“There’s been a neglect of women in this area,” says Marianne Sutcliffe, vice president, women’s health, AbbVie. “There hasn’t been enough investment or emphasis on endometriosis, and there’s not the support that these women need.”
Sutcliffe wonders if this is partially due to societal expectations of women.
“I think as women, we suffer and muddle through it, because that’s what people expect us to do,” she says. “Women are out there suffering on their own, going from doctor to doctor trying to get answers, and not only is it frustrating, but the pain is impacting their lives – their social lives, their time with their families, and their ability to go to school or work.”
Dawn Carlson, vice president, general medicine, AbbVie, agrees. Now leading the AbbVie team striving to find treatments for endometriosis, she previously worked to bring medicines to market in the areas of immunology and oncology.
Ask her about her current role, and she’ll tell you about the disparities inherent in women’s health, the stigma of talking about a reproductive condition, the fact that medicine had long considered endometriosis a “surgical disease,” and – mostly disturbingly for Carlson – that women often feel their endometriosis-related pain isn’t taken seriously.
“I met a patient who had really heavy bleeding. She’d been told that unless she passed clots larger than her head, it was nothing to worry about. When she finally had (investigative laparoscopic) surgery, and she woke up and was told she had endometriosis, she was actually happy because that meant she wasn’t crazy, and someone believed her,” Carlson says.
Under Carlson’s leadership, a group of Illinois-based scientists, physicians, clinical trial specialists and more have been working to change the status quo for endometriosis and related conditions.
Their journey began eight years ago and a thousand miles west, when a California-based biotech called Neurocrine Biosciences found itself with a novel compound and the need for a clinical partner to help turn it into a medicine.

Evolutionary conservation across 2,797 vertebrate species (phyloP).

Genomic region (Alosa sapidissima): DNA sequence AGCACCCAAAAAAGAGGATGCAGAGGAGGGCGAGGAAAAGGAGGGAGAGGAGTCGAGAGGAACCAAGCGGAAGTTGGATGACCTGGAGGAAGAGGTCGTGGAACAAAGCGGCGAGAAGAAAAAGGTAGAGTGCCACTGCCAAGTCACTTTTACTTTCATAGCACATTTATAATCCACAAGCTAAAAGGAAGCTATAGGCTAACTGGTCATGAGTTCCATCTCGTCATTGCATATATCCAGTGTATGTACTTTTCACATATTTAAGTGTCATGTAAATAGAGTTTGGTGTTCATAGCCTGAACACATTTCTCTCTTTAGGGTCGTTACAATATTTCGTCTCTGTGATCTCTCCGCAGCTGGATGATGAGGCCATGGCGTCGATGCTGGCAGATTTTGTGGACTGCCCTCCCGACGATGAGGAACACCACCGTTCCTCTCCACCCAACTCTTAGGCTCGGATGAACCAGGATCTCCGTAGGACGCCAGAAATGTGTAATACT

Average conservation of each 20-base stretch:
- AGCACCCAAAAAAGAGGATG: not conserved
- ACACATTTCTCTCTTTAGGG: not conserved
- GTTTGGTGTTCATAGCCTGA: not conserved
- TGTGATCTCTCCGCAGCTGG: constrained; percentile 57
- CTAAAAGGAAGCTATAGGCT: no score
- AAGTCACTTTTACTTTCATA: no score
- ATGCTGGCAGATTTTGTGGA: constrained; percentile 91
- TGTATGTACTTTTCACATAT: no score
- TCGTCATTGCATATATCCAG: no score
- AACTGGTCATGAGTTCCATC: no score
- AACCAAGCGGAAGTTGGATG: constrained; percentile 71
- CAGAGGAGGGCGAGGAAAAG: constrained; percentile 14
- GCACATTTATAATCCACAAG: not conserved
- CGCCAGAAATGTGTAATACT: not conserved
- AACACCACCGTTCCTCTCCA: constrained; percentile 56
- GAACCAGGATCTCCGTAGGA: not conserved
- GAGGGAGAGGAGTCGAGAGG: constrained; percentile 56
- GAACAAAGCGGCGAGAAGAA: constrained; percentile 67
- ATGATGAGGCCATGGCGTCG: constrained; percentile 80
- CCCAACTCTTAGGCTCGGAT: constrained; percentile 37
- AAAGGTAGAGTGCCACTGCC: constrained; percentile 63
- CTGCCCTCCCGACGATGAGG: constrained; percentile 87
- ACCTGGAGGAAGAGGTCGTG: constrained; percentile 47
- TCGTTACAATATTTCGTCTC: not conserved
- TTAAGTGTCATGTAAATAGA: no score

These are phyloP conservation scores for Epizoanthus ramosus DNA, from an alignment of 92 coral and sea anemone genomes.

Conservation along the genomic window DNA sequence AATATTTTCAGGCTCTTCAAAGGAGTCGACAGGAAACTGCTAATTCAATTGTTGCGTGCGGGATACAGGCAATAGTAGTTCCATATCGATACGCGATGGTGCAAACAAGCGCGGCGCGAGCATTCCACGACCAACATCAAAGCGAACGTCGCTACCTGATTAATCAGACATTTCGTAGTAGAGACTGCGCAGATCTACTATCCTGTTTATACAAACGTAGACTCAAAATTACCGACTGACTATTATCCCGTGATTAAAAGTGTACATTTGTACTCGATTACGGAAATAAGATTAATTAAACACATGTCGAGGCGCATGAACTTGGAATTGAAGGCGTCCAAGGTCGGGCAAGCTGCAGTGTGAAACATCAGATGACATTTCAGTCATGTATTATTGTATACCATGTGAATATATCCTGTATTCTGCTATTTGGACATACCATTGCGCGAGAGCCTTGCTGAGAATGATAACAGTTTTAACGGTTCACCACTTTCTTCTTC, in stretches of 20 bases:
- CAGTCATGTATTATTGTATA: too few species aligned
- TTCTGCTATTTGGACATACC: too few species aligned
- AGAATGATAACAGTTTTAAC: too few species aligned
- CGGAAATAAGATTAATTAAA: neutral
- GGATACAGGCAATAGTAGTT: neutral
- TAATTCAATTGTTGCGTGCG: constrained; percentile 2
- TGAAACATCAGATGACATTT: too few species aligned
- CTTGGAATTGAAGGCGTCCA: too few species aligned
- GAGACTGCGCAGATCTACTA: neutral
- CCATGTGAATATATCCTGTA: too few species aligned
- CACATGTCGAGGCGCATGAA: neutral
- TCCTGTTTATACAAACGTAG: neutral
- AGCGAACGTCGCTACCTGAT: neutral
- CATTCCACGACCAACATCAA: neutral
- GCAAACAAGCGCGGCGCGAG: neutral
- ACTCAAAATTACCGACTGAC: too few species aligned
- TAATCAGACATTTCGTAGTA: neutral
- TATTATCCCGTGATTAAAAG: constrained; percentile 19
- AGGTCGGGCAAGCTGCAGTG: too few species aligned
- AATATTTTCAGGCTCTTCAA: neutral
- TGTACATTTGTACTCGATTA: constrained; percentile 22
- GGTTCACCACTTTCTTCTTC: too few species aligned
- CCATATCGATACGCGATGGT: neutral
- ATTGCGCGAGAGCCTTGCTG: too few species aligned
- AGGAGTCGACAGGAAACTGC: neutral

The company had ample data showing the promise of their compound for the treatment of endometriosis-related pain, but needed a partner for the large-scale development program they felt the compound deserved. AbbVie was looking to expand its endocrinology business and hone in on unmet needs in women’s health.
“Neurocrine Biosciences came to us with some incredibly innovative ideas about the potential of this medicine… [and] it was our job to make these possibilities a reality,” Carlson says.
One of the first steps in designing a clinical program for a new medication is developing the endpoints – the primary outcomes measured by a clinical trial, used to show the value the medication might bring to patients, physicians and other stakeholders. These endpoints are often straightforward; for example, lower levels of disease in the blood, number of episodes, or clearance of lesions.
But developing endpoints for a medication used to treat endometriosis is a different animal altogether, says Ahmed Soliman, associate director, Health Economics and Outcomes Research (HEOR), AbbVie, who works with Carlson on the women’s health team.
This is a disease where everything is patient reported. We do measure estrogen levels but what really matters is the pain that patients report,” he explains. “We also wanted to measure how that pain impacts multiple dimensions of someone’s quality of life and productivity.”